Looking at homes online or with your Realtor is the fun part of buying a home. The not-so-fun—but essential part—is making sure you’re financially ready for one of the largest purchases you’ll probably make. Depending on your situation, you might need to begin preparing well ahead of your home purchase. Here are a few tips to make sure you’re financially ready to buy a new home.
- Work on your credit rating. If you want to get the best mortgage rate, your credit rating needs to be at least 740. It’s smart to check your credit report and resolve any errors. To improve your score, pay all your bills on time, don’t apply for any credit cards, and work on lowering your existing card balances. Credit Karma offers a free app that allows you to monitor your credit rating from your smartphone.
- Chip away at your debt load. Obviously, it’s important to lenders that you be able to pay them back, so they will also evaluate your debt ratio to ensure that you can manage a house payment on top of the rest of your debt. Most lenders prefer a debt ratio of 36 percent or less. To figure your debt ratio, add up the monthly minimum payments for your credit cards, car loans and other debt. Divide your monthly take-home pay by your monthly debt payment total to get your debt ratio. For example, if you net $4,000 in income every month and must pay a minimum of $500 to debt, your debt ratio is 12.5 percent. If you need help getting your arms around your debt, try inputting your credit card information into Mint.com. Mint’s graphs will show your aggregate debt diminishing week after week as you make your payments. Great motivation!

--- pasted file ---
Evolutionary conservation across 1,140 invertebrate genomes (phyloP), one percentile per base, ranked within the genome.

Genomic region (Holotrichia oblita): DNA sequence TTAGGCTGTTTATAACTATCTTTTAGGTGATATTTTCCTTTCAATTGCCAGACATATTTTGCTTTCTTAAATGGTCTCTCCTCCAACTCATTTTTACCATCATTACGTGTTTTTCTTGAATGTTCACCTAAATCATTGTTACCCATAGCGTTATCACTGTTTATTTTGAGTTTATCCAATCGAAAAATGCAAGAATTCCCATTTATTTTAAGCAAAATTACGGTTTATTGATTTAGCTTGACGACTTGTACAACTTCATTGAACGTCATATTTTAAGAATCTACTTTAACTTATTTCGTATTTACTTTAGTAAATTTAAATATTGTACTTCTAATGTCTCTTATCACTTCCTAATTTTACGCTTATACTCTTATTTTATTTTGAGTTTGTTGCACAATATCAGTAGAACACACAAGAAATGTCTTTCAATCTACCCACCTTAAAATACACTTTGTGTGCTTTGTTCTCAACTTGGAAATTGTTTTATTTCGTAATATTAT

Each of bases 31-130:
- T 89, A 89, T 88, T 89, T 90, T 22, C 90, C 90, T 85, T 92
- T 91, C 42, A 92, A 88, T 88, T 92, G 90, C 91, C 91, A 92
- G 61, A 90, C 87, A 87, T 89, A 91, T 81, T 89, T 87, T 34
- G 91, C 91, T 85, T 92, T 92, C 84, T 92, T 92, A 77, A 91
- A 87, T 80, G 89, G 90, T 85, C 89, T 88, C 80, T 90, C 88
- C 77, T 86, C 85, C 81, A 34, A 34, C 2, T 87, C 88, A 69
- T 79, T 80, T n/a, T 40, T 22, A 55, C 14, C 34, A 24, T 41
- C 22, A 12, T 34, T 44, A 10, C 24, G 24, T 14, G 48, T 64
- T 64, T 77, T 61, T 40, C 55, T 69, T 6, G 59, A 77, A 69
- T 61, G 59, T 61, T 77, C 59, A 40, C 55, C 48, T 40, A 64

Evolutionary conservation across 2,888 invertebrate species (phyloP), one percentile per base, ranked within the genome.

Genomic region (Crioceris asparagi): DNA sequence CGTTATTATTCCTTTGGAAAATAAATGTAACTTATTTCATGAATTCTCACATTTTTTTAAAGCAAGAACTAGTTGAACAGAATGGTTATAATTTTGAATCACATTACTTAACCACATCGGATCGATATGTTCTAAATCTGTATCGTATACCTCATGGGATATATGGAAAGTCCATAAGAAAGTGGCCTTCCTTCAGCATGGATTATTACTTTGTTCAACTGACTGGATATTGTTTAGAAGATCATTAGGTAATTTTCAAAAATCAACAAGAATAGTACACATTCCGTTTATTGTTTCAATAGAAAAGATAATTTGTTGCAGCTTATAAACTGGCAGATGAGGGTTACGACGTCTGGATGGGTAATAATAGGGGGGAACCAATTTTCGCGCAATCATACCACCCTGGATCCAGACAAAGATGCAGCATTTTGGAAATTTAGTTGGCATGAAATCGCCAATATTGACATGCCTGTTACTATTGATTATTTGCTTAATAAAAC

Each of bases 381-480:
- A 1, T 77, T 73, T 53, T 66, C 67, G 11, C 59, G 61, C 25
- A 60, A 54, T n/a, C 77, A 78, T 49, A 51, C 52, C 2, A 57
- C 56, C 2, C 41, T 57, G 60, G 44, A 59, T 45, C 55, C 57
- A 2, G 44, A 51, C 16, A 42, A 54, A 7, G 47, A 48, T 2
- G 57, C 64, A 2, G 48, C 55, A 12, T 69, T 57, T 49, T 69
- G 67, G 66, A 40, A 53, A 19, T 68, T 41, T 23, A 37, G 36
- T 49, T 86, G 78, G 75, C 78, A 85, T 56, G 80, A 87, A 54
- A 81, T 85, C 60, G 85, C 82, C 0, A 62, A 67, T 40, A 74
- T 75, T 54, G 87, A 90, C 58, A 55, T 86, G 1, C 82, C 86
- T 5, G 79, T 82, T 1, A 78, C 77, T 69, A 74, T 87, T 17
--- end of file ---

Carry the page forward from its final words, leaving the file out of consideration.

- Work with a lender to get prequalified for a mortgage. This process will determine how much you will qualify to borrow for your home purchase, and most Realtors require that you be prequalified before you begin the house hunt. We recommend Susan Nemeth with Stonegate Mortgage.
- Determine how much—realistically—you can really afford. Many financial experts recommend that home buyers keep their house payment to 25 percent or less of their monthly take-home pay. Keep in mind that in addition to your mortgage you will also need to pay property taxes, homeowners insurance, and costs associated with maintaining your home.
- Save money for a down payment. Ideally, down payments are 20 percent of the purchase price of the home. If you don’t have a large down payment stashed away, many lenders will accept down payments as little as 3 percent. However, putting 20 percent down saves you the cost of private mortgage insurance (PMI), a pesky monthly fee that you will have to pay until the equity in your home increases. This insurance doesn’t protect you, though—it actually protects the lender if you stop making payments on your home.
- Make sure you have money for closing costs. These costs are the fees associated with taking out a mortgage, such as appraisals, title insurance, tax service provider fees, administrative fees, etc. In some cases, you may be able to negotiate for the seller to cover some or all of the closing costs, which can amount to several thousand dollars. Keep in mind that this will impact your negotiation of the home’s selling price.
Have questions about the home buying process? Leave a comment below, or contact us at 317-815-4450.